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December 19th, 2019

Get Genuine Military-Issued SIG Sauer M17 Pistols

Sig Sauer M17 pistol milsurp surplus U.S. Army Modular Handgun system

Here’s a great opportunity for pistol collectors…

SIG Sauer is offering a limited number of authentic M17 pistols originally issued by the U.S. Army and fielded during the initial domestic and in-theater deployment of the Modular Handgun System. These unique firearms feature the original Coyote controls, the original government-issue markings and serial numbers, along with the U.S. Army specified orange rear and green front Night Sights. As these were fielded by the U.S. Army, their condition will vary, making each one uniquely different, and making this truly an opportunity to own a piece of history. Tom Taylor, SIG Executive VP notes: “These handguns [will be] coveted by both military and firearms collectors alike.”

The M17 Surplus handgun is a 9mm, striker-fired, P320-based handgun platform, featuring a coyote-tan PVD coated stainless steel slide, coyote-tan controls, a coyote-tan medium carry grip module, with the U.S. Government slide markings and serial numbers. The handguns are equipped with SIGLITE sights (orange rear & green front), removable night sight rear plates, and the same optic cut as specified by the MHS contract, ready to fit a SIG Sauer Electro-Optics ROMEO1Pro Optic. The M17 features an ambidextrous manual safety, ships with (1) 17-round and (2) 21-round magazines, includes an official SIG Sauer M17 Certificate of Authenticity, and comes packed just as the handguns are delivered to the U.S. Military. Limited quantities available soon. Call your local dealer for pricing/availability.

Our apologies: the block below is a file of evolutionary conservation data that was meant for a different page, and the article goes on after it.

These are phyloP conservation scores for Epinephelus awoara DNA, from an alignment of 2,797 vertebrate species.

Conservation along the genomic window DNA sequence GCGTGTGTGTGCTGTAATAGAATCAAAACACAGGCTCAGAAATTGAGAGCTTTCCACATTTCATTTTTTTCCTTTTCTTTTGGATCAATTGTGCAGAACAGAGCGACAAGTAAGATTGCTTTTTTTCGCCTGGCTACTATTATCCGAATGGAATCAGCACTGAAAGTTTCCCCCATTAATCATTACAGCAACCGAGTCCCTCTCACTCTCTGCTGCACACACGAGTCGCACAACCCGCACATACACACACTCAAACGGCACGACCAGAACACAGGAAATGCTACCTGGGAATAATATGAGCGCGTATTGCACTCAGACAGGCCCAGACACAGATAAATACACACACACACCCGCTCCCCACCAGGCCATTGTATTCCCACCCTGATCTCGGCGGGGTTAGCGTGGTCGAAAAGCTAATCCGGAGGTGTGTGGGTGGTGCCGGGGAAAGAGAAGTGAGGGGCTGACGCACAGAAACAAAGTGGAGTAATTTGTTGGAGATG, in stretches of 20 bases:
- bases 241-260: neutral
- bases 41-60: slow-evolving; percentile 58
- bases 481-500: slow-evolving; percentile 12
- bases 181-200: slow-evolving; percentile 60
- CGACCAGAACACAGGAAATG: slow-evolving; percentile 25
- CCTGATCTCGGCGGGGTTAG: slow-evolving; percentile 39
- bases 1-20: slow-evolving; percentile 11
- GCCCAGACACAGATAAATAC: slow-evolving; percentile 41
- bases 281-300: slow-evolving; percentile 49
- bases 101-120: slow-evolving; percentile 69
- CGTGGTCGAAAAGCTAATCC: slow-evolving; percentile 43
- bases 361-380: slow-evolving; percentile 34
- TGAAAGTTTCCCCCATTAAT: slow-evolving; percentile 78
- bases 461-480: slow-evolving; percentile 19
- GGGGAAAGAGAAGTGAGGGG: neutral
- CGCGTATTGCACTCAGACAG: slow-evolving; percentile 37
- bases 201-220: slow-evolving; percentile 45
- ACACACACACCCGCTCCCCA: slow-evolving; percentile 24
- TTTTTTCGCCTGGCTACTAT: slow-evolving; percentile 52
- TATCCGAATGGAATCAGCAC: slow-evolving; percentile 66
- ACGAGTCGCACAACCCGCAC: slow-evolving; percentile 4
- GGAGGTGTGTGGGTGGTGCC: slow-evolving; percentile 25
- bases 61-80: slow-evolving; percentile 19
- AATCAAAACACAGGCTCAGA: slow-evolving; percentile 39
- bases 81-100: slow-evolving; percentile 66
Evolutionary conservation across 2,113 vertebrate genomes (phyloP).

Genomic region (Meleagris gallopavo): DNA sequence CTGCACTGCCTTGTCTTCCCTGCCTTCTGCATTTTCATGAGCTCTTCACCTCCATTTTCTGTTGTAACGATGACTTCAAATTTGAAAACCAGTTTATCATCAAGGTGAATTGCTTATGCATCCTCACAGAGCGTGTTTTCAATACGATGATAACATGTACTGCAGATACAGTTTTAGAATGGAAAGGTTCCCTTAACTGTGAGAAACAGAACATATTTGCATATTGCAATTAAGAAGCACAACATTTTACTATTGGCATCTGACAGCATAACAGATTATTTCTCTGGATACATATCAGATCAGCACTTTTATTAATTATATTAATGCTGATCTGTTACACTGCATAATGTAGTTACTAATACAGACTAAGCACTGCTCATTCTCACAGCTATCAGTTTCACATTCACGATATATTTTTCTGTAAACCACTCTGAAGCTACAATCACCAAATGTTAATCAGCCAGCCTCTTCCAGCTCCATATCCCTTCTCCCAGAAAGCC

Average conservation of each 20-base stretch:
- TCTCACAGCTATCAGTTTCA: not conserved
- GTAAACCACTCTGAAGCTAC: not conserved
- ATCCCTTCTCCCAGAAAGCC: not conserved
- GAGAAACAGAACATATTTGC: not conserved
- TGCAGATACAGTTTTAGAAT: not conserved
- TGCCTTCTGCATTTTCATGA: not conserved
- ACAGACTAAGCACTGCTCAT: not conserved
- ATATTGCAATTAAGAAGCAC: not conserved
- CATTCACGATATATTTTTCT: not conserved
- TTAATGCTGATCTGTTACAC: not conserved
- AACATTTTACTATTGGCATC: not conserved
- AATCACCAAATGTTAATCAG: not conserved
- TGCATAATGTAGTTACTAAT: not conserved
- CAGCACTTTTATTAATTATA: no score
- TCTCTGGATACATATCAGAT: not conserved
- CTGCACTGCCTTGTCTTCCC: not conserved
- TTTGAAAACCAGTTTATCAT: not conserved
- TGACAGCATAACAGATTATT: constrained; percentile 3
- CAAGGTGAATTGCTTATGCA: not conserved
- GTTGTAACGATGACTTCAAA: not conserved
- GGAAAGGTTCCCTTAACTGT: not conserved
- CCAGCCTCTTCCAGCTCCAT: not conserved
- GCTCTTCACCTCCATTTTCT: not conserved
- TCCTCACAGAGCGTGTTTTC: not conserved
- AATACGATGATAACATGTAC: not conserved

Sig Sauer M17 M18 P320 pistol modular handgun Army

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December 19th, 2019

Good Books for Gun Guys — Popular Print Publications

Creedmoor sports gun book title read crossword puzzle
Photo courtesy Nightforce Optics.

In these days of Smart Phones, WiFi-equipped cars, and Alexa digital assistants, conventional books may seem old-fashioned. But for presenting a wide range of information, with charts, tables, photos, and a handy index, there is much to be said for conventional paper publications. These can be used anywhere and anytime, even where there is no cell service. You can annotate the pages with your own comments, and make simple, manual bookmarks for your most-used pages.